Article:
In a story, a guide or mentor appears to provide something (usually a service or wisdom) that the hero needs in order to survive and thrive. A guide helps the hero get what he/she wants. For example, in Star Wars, Luke Skywalker is the hero and Yoda is the guide. In business, your client is the hero and your brand is the guide who helps your client get what they want. To be effective, a guide must show empathy and authority.

• Empathy
Empathy shows that you understand the client’s pain or frustration. Empathy creates trust.
Examples of statements that express empathy:
“We understand how it feels to …”
“Like you, we are frustrated by …”
“No one should have to …”
“Everyone deserves …”

• Authority
Authority indicates competence and experience, and gains a client’s respect. Some ways to demonstrate authority include testimonials by satisfied clients, statistics that show how your firm has impacted clients, awards you received, and logos of organizations that you have advised or helped succeed.


A plan is like a bridge or path the client must follow in order to succeed. Miller uses an analogy of rocks to cross a creek. The brand must clearly place the rocks where it wants the client to proceed in order to get across the creek safely. Outline the steps the client needs to take in order to do business with you. This often starts with scheduling a consultation.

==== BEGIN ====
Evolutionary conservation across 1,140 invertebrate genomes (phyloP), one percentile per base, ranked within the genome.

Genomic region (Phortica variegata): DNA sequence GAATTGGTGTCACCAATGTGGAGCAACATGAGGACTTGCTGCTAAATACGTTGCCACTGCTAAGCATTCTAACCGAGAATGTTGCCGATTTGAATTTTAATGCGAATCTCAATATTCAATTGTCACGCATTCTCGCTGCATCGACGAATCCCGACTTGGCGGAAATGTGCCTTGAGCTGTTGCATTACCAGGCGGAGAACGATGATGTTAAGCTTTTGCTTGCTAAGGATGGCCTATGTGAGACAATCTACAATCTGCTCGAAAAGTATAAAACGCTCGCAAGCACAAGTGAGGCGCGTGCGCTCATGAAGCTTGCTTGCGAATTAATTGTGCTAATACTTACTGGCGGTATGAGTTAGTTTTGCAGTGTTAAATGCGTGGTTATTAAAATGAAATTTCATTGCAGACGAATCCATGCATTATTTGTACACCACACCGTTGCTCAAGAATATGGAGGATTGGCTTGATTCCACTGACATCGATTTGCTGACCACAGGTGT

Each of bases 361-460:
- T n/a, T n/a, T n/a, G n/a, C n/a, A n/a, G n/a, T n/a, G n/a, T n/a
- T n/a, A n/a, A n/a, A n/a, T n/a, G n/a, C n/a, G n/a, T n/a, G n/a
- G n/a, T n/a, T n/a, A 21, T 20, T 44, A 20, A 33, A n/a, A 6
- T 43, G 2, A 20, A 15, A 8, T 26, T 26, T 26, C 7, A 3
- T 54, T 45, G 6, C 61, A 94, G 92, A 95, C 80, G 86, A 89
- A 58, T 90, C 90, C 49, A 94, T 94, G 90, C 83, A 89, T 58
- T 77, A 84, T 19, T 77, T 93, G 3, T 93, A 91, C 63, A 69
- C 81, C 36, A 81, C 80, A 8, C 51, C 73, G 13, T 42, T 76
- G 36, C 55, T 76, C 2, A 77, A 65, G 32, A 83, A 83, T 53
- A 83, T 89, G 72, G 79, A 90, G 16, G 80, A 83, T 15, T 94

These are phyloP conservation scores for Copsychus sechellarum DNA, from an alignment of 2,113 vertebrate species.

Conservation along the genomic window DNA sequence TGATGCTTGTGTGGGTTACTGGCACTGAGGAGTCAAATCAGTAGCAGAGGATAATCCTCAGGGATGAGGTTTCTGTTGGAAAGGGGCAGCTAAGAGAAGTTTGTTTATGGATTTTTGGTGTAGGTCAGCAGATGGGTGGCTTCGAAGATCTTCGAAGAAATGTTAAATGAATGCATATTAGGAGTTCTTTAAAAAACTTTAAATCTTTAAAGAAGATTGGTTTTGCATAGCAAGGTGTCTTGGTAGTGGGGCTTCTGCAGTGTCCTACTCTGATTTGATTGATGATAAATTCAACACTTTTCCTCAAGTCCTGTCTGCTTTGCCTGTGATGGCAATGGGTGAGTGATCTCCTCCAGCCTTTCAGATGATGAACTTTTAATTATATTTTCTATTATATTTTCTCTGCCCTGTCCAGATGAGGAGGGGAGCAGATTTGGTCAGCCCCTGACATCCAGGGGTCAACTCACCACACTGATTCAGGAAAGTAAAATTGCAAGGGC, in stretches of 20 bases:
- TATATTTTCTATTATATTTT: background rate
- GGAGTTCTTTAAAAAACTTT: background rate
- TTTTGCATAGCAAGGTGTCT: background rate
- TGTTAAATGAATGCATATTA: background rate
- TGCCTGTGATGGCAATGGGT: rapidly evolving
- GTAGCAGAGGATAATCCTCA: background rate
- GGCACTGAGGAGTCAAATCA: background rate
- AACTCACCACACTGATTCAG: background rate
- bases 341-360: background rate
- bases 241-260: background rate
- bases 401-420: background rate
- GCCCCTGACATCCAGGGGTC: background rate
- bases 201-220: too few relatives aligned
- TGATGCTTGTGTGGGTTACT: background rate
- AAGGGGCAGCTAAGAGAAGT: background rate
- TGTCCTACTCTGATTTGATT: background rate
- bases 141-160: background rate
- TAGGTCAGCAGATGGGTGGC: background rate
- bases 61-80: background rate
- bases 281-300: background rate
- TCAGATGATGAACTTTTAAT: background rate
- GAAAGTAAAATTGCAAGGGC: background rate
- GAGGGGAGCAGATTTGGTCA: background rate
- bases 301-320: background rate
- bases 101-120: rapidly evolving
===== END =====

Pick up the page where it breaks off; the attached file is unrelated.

Inviting the client to take a step is a “call to action.” A call to action is where the client goes from merely seeing your brand to engaging with your brand.

The “Buy now” button is a direct call to action. Other examples are “Schedule a consultation,” “Learn more,” “Call today,” or “Register now.” In addition to a direct call to action, a brand can use a transitional call to action, which furthers the relationship with a client who is not ready to buy or schedule. Transitional calls to action usually offer something for free such as a downloadable PDF, a webinar, or a sample product.


Show the client what is at stake—what they stand to gain by doing business with you, or what they stand to lose by not doing business with you. For example, Whole Foods helps customers avoid unhealthy food. Walmart helps customers avoid high prices. Allstate helps clients manage mayhem. Identify what is at stake and what consequences you help a client achieve or avoid.


Miller says the biggest motivation for making a purchase is the desire to become someone different. People engage a brand to be part of their transformation. For example, a person may want to become financially secure, better equipped for a task, more competent, generous, healthier, wiser, or more popular. A brand should identify what the client wants to become or what kind of person they want to be. In other words, how does the client want to be perceived by or described by others? This is their “aspirational identity.” Identify your client’s aspirational identity and associate your brand, product, or service with that identity.


According to Miller, implementing the seven elements of story into your marketing materials will clarify your message, attract potential clients, and help grow your business. To learn more, visit

By Lisa Buck

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Ms. Buck practiced corporate law in Minneapolis and was an adjunct professor at William Mitchell College of Law. When she isn’t writing for the Hennepin Lawyer, you can find her behind the lens at Lisa Buck Photography.